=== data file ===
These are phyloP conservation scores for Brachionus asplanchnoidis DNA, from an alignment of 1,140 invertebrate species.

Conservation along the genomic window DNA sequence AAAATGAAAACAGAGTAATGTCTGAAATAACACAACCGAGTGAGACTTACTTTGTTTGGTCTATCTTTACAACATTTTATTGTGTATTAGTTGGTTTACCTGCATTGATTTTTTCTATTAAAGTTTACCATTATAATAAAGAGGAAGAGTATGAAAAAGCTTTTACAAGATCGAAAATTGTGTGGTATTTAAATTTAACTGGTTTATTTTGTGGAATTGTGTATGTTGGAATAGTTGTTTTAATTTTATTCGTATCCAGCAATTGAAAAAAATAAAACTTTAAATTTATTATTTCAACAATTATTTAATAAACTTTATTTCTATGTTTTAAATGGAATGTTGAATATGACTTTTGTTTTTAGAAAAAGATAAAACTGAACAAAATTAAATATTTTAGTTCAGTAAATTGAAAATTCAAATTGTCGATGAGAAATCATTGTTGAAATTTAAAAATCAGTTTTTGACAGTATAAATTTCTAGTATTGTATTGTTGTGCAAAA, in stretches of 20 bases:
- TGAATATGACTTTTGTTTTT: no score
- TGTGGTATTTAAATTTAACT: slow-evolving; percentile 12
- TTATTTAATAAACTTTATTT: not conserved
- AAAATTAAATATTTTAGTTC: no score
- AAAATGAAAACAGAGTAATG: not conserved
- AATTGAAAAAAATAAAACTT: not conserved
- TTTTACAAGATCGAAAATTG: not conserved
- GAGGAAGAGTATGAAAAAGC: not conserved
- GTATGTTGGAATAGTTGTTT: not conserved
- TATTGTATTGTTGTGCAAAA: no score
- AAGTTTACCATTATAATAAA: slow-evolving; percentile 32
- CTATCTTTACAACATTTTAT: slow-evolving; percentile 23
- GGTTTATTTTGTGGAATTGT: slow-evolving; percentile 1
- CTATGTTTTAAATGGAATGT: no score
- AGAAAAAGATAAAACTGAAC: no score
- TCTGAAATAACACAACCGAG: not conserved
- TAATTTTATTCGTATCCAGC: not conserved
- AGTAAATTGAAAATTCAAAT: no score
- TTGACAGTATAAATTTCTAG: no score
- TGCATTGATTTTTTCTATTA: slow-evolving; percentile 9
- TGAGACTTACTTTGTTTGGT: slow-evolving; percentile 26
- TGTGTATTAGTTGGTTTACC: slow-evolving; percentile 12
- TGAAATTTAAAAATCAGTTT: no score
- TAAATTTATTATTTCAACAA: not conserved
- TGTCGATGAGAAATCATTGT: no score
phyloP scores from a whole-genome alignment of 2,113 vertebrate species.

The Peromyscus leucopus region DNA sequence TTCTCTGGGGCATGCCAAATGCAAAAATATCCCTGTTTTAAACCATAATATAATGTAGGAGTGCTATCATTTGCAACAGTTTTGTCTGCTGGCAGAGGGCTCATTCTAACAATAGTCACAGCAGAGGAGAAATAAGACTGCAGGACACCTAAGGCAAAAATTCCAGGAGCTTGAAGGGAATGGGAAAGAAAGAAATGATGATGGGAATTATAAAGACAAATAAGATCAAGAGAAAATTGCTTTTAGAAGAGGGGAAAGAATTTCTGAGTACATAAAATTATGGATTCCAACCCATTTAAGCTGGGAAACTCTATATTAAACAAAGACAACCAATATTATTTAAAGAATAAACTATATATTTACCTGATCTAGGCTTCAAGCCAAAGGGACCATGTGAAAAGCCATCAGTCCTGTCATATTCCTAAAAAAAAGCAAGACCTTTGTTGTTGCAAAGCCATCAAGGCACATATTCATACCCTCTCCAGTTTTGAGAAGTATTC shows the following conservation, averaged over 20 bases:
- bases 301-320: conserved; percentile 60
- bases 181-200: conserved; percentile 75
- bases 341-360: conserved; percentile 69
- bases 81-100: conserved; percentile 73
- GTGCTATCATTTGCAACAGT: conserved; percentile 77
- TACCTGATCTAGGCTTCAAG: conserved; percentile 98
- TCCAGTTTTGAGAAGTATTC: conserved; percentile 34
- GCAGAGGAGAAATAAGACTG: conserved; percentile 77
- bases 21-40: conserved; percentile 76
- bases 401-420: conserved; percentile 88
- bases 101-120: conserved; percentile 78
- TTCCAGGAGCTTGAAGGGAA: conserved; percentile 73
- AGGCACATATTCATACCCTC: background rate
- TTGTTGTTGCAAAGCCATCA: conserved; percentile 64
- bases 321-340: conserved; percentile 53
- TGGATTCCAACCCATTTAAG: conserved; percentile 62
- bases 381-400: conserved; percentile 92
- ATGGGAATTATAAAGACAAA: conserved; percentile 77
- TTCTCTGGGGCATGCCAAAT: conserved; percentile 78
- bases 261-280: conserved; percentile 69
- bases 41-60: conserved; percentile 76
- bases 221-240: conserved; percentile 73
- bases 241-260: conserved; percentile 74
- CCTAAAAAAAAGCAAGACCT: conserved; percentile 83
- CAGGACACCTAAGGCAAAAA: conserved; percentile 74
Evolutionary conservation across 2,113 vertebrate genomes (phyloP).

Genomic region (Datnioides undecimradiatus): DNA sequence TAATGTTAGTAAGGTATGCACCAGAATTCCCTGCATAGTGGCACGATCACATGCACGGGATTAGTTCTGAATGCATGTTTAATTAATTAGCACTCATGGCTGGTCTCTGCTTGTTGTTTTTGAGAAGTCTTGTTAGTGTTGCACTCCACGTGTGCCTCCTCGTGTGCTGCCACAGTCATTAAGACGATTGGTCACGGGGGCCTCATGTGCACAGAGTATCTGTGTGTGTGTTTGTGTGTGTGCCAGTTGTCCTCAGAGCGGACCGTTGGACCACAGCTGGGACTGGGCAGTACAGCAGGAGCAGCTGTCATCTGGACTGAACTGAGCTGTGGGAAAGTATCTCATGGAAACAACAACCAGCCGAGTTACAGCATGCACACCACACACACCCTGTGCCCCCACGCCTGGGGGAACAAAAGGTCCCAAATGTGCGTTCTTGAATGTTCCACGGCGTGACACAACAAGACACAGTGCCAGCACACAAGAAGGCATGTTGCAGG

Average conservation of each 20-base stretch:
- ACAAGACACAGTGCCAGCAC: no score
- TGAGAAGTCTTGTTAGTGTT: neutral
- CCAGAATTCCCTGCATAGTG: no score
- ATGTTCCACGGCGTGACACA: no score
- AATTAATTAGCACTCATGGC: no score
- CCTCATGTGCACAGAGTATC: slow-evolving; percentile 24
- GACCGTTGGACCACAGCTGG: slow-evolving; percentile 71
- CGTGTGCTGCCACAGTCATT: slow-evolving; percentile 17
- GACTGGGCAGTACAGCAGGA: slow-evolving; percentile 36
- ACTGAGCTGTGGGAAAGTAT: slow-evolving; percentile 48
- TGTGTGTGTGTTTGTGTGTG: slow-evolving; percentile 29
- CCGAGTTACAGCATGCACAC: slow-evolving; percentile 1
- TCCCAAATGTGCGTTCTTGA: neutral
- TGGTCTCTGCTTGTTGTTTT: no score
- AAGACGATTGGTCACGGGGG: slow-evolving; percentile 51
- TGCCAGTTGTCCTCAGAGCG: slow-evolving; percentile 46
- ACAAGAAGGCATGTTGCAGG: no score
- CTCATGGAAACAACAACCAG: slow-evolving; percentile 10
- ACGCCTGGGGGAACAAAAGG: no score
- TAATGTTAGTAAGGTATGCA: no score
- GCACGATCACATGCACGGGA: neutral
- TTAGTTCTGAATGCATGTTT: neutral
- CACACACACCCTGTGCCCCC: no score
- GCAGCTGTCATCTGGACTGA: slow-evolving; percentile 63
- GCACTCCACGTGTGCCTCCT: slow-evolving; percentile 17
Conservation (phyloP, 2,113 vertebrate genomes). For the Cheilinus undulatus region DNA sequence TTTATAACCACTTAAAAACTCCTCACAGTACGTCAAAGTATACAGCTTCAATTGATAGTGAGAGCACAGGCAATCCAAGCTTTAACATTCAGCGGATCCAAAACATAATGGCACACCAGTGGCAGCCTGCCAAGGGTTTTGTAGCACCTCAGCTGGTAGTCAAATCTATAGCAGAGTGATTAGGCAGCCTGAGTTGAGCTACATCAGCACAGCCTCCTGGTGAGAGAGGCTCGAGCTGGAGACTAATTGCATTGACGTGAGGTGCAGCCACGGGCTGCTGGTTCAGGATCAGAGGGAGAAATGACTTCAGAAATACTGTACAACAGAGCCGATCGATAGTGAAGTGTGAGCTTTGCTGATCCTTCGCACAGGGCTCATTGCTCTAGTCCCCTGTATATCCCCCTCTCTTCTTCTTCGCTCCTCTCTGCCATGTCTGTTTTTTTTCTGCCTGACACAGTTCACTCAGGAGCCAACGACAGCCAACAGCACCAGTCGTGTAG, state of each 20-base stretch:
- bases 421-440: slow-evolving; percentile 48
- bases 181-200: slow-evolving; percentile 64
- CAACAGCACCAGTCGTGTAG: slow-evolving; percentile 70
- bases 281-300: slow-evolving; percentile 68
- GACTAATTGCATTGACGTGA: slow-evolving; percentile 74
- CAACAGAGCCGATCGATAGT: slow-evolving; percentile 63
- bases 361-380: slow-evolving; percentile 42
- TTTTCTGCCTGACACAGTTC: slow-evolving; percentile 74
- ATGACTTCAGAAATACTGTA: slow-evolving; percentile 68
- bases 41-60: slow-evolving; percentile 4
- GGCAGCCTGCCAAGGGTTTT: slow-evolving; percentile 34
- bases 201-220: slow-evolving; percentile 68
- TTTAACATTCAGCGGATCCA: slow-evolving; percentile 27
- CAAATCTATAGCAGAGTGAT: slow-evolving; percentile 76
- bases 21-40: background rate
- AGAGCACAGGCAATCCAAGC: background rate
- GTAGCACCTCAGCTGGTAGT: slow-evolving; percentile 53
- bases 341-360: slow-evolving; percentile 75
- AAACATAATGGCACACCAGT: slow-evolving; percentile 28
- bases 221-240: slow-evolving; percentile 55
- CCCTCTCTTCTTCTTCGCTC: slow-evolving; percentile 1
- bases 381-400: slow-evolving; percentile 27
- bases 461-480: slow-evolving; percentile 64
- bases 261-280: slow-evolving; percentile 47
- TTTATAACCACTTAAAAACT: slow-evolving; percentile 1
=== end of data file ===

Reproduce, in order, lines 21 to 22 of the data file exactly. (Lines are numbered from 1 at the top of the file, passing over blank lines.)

- TTGACAGTATAAATTTCTAG: no score
- TGCATTGATTTTTTCTATTA: slow-evolving; percentile 9